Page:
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Politics

Greece Squeezes Anew for Parthenon Marbles Return, But Won’t Sue

LONDON – An editorial in the Times of London – which had always supported the British Museum keeping the stolen Parthenon Marbles – for their return to Athens has prompted Greece to step up the pressure to get them back.

That came amid a shift in public opinion – which had supported their return – with even more calling for Greece to have the Parthenon Marbles again, some 200 years after a Scottish diplomat, Lord Elgin, ripped them off the Acropolis site and then sold them to the museum.

The British newspaper The Guardian said that the New Democracy government of Prime Minister Kyriakos Mitsotakis, who had first wanted them loaned, was buoyed by the newspaper’s shift.

“The sculptures are the most important link between the modern Greeks and their ancestors,” said Tasos Chatzivasileiou, a Member of Parliament who is Mitsotakis’ top foreign policy adviser.

“Our strategy will be to turn up the heat, to keep this issue in the public sphere and to raise it at every opportunity,” he told the paper, although the government hasn’t moved to take legal action, sticking with diplomacy and now squeezing harder although British Museum officials said they will never be returned.

The Times though said the return should come at a price – that Greece should pay for getting back its own treasures although it wasn’t said how the priceless marbles could be valued.

“Not since the early 1980s – when the former culture minister Melina Mercouri first demanded they be restored to their homeland – has the drive to retrieve the ‘exiled’ marbles been so alive,” wrote The Guardian’s long-time correspondent in Athens, Helena Smith.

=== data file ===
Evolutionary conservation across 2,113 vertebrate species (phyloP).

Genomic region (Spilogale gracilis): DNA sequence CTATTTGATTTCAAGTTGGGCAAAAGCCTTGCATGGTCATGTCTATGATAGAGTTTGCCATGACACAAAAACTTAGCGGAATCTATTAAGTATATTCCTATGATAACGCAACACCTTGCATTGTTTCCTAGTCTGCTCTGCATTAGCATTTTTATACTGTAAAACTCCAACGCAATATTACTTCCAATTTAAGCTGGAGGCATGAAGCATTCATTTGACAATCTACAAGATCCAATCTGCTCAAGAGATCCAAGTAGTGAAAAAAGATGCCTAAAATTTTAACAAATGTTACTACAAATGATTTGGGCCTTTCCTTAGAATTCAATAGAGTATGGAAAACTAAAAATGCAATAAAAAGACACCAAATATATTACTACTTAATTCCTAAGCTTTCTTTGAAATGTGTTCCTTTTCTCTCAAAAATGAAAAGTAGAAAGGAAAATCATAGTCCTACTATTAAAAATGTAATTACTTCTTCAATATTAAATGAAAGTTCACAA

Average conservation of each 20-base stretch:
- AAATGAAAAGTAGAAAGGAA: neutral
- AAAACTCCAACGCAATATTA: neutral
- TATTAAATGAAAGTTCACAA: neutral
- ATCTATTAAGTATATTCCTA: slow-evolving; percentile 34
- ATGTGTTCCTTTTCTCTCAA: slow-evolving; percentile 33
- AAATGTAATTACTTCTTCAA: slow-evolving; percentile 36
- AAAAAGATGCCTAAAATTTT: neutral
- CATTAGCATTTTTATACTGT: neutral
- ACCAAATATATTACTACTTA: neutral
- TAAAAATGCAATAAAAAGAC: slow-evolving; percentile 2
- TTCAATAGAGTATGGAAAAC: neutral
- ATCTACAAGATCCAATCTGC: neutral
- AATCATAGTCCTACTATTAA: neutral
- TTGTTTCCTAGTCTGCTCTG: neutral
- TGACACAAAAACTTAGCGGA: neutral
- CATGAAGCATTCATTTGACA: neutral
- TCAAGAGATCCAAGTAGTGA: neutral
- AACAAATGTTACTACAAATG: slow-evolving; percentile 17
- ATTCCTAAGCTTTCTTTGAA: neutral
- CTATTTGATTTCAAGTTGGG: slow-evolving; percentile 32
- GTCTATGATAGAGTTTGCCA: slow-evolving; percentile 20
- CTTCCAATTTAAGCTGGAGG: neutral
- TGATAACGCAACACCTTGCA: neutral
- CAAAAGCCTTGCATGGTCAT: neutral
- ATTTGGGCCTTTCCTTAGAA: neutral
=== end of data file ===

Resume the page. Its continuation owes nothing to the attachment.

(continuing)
The British Museum holds nearly half of the Parthenon’s 160-meter (525-foot) long frieze that’s considered the pinnacle of ancient classical art and perhaps the world’s most revered.

Greek governments have long argued that the marbles were stolen while the British Museum said they were legally obtained from Elgin, who had permission from officials of the ruling Ottoman Occupation to take them, although they belonged to Greece, not Turkey.

“Our bilateral relations go back centuries … but we believe they are also incomplete,” said Chatzivasileiou, who sat in on talks in Downing Street in November, 2o20 when Mitsotakis raised the issue with British Premier Boris Johnson, who refused to intervene. “We need to work hard together to overturn an injustice that weighs heavy on the hearts of Greeks,” said Chatzivasileiou.

A YouGov poll conducted days after Mitsotakis’ meeting with Johnson also found that 59 percent of Britons believe the marbles that were created in Greece belong to Greece and not to the British Museum or UK.

For years, a long line of activist groups as well as celebrities, politicians, British intellectuals and Hellenophiles have called for the return of the marbles, falling on deaf ears.

Johnson, a passionate advocate of the antiquities’ repatriation as a classics student at Oxford University, has changed his stance and said he can’t interfere politically despite the museum’s ties to the government.

He has also said the dispute should be discussed with the museum’s trustees despite UNESCO saying it should be resolved by the governments of the countries, not the museum board.

On its website, the British Museum said Elgin not only “acted with the full knowledge and permission of the legal authorities of the day in both Athens and London” but that his “activities were thoroughly investigated by a parliamentary select committee in 1816 and found to be entirely legal” – by British lawmakers.” He sold them when he went broke.

ELGINS BRIBERY, TURKISH CORRUPTION